A private activity bond (PAB) is a type of municipal bond whose proceeds are used to finance projects that are not owned or operated by a government entity. Typically, PABs are issued by state and local governments to finance projects that are privately owned, such as airports, housing developments, and infrastructure projects.
The interest on PABs is generally exempt from federal income taxes, and may also be exempt from state and local taxes in some cases. This makes PABs an attractive financing option for private entities, as they can often obtain lower interest rates than they would on a comparable taxable bond.
However, there are some restrictions on the use of PABs. In order to be tax-exempt, a PAB must meet certain requirements under the Internal Revenue Code, including a requirement that at least 10% of the proceeds be used for a "qualified purpose." Qualified purposes include manufacturing, agriculture, housing, and infrastructure.
PABs are also subject to "volume caps," which limit the amount of PABs that can be issued in a given state. The volume cap is designed to ensure that PABs are used to finance projects that would not otherwise be able to obtain financing, and not used simply to lower the cost of financing for a project that could be financed without the use of PABs.
The volume caps are calculated based on a formula that takes into account the state's population and taxable resources. For example, a state with a population of 10 million and taxable resources of $100 billion would have a volume cap of $300 million.
If a state exhausts its volume cap in a given year, it may still issue PABs, but the bonds will no longer be tax-exempt. In this case, the bonds are referred to as "taxable PABs."
How are private activity bonds allocated?
The answer to this question can be found by looking at the Internal Revenue Service's (IRS) website on the topic of private activity bonds. According to the IRS, private activity bonds are " bonds that are issued by state and local governments, but are not considered part of the government's exempt purpose debt." In order to be classified as a private activity bond, the proceeds of the bond must be used for "private business use" as opposed to "public use."
The IRS further explains that private activity bonds are allocated by state volume caps. The volume cap is the "maximum amount of private activity bonds that can be issued in a state each year." The state volume cap is set by the federal government and is based on the state's population.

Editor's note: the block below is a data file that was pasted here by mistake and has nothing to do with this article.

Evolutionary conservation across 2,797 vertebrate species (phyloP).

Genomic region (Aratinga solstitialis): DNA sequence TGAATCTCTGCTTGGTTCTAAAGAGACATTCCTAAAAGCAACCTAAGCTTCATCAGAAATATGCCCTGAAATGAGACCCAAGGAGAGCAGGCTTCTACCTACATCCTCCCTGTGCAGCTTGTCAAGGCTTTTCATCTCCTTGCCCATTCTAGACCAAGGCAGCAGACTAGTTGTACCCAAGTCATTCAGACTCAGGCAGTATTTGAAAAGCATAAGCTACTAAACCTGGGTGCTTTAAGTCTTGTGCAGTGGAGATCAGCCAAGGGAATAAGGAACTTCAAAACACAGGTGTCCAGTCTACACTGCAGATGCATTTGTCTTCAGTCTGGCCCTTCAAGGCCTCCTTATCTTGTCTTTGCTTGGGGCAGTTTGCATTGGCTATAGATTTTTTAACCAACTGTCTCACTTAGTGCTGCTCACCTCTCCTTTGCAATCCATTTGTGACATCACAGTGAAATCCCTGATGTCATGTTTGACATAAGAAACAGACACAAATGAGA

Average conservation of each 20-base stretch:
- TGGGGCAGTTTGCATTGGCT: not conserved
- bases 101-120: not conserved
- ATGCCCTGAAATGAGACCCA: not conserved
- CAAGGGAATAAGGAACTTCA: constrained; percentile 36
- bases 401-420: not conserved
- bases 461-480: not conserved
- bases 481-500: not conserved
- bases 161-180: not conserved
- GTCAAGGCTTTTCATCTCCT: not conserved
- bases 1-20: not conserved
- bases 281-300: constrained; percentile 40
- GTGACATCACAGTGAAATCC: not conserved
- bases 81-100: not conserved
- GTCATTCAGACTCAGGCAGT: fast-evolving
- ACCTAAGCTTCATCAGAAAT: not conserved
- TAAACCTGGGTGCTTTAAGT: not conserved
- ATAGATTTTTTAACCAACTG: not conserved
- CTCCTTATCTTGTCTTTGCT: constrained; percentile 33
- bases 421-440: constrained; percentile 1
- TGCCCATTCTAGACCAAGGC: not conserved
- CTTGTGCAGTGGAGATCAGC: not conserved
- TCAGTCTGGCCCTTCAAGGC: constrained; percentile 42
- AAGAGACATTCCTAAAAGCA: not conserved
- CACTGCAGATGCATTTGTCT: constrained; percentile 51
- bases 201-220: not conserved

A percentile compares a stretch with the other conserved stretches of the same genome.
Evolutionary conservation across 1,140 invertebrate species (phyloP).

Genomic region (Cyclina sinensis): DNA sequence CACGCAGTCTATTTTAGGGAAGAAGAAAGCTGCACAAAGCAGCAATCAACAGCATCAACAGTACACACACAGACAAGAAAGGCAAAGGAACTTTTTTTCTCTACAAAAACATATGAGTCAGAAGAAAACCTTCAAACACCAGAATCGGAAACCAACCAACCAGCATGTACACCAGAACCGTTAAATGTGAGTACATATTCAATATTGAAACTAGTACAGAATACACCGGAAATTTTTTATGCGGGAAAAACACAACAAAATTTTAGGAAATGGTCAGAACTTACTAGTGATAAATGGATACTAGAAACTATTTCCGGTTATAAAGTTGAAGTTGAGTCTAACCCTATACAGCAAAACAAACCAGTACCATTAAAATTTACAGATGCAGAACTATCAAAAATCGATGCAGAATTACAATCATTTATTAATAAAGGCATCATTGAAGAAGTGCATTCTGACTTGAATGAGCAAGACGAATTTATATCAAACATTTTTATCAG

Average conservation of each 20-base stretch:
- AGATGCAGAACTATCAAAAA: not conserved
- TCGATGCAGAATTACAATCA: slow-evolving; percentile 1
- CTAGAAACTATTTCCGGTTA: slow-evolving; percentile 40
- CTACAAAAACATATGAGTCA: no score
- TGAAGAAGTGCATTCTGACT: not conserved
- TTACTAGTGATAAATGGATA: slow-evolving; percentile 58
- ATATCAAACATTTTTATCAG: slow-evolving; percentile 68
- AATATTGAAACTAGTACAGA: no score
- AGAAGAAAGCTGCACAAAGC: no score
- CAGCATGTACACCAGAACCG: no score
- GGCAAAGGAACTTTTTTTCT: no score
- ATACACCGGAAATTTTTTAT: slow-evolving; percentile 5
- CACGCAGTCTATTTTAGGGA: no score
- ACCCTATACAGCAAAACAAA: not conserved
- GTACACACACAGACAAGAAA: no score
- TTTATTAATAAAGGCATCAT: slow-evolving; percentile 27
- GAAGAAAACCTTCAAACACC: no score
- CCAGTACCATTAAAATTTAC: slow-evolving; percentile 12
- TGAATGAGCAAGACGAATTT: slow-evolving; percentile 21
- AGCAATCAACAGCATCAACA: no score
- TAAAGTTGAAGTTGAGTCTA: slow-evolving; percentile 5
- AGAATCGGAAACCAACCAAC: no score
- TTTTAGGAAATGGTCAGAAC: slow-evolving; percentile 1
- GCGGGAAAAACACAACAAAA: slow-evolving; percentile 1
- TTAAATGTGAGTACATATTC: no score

Private activity bonds are generally used to finance projects such as airports, docks and wharves, solid waste disposal facilities, certain qualified residential rental projects, certain qualified highway or surface freight transfer facilities, and certain qualified private activity bonds. Are Build America bonds still being issued? Yes, Build America bonds are still being issued as of July 2020. Is qualified private activity municipal bond interest included in AMT? Yes, qualified private activity municipal bond interest is included in AMT.
What are tax-exempt bonds?
Tax-exempt bonds are municipal bonds that are exempt from federal taxes and from taxes in the state in which they are issued. They are sometimes called "munis" for short.
Interest on tax-exempt bonds is generally exempt from federal income tax, and may also be exempt from state and local taxes, depending on the laws of the state in which the bonds are issued. This makes them attractive investments for taxpayers in high tax brackets.
However, tax-exempt bonds may be subject to the Alternative Minimum Tax (AMT). In addition, the interest on some tax-exempt bonds, such as private activity bonds, may be subject to federal income tax.
Investors in tax-exempt bonds should be aware of the possibility of changes in the tax laws that could affect the tax status of these bonds. For example, the Tax Cuts and Jobs Act of 2017 eliminated the federal tax exemption for interest on private activity bonds issued after December 31, 2017. What is AMT exempt Div PAB? The AMT exempt Div PAB is a type of municipal bond that is not subject to the federal Alternative Minimum Tax. This makes them attractive to investors who are in higher tax brackets and would otherwise be subject to the AMT.